In the fifth interview recorded at the Classical Association meeting and the second shot on location in the Ure Museum CC’s Anastasia Bakogianni talks to Dr Sonya Nevin about the project to create animations based on the characters and stories depicted on ancient Greek vases. This was also the subject of her presentation at the conference on the Classics and Museums (1) panel.
Sonya helped to create these animations as the Classics consultant working in collaboration with Steve K. Simons, who specialises in the digital restoration and animation of ancient Greek vase images. For more information about their on-going work see: www.panoply.org.uk
The first animation they produced based on Exekias’ vase depicting Achilles and Ajax playing a game of dice was entitled the Clash of the Dicers
It was produced as part of the Ure-View project, an outreach initiative that brought together Classics students and young people from two Reading secondary schools, Kendrick and Maiden Erlegh. The two groups were asked to work collaboratively to produce story boards based on what they saw depicted on ancient vases housed in the Ure Museum.
These animations also featured on the Stories of the World programme presented as part of Arts in Parliament series at Westminster Hall (24 July 2012). The animations help to draw attention to the importance of athletics in the classical world but they can also be used as a teaching resource. An exhibition of a new set of animations from the recent Ure Discovery project, will be launched on 17th June 2013 at the Ure Museum. The animations, with insights into their backstories, will be appearing on the Panoply website from that date.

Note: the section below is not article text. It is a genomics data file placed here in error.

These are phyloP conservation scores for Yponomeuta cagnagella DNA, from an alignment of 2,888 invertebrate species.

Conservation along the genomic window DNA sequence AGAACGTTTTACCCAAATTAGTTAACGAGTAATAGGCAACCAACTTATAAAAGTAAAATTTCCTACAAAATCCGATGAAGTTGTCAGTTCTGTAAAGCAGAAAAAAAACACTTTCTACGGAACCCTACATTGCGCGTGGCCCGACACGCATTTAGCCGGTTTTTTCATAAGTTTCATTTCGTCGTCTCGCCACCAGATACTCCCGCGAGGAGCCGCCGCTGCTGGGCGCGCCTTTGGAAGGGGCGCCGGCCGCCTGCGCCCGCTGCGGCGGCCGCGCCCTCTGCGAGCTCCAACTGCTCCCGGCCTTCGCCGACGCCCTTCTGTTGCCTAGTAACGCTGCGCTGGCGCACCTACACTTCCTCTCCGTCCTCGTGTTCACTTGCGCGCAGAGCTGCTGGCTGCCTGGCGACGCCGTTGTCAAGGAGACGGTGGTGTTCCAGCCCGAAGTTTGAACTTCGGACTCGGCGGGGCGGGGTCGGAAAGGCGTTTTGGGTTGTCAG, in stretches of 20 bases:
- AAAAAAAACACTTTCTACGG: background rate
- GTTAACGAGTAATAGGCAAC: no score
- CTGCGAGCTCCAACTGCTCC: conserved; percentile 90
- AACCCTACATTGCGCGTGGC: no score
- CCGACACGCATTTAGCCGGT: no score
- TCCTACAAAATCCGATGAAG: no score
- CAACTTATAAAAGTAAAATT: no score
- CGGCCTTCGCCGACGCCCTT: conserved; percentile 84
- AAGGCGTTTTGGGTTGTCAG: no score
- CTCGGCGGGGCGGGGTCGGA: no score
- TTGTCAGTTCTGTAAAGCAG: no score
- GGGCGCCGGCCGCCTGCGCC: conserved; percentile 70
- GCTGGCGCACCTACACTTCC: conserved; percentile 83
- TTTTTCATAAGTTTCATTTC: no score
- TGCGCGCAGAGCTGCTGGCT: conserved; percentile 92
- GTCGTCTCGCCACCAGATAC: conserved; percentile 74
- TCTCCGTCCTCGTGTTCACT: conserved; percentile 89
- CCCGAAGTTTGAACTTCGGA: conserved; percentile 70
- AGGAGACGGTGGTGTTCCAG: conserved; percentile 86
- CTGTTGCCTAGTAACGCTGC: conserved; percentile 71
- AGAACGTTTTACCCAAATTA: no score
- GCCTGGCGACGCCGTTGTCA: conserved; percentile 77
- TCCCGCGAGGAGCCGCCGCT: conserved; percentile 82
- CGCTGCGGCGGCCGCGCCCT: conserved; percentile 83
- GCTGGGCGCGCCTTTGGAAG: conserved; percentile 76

Another animation The Cheat was created specifically for The Open University’s module The Ancient Olympics: Bridging Past and Present, which also drew attention to the links between the ancient Olympic games and their modern reincarnation.
As Sonya points out, what all these animations have in common is that they help to focus the viewer’s attention on the ancient artefacts. They utilise the new technologies available to us, but the ‘stars of the show’ are the ancient vases themselves.
Click on the image below or follow this link to watch the interview!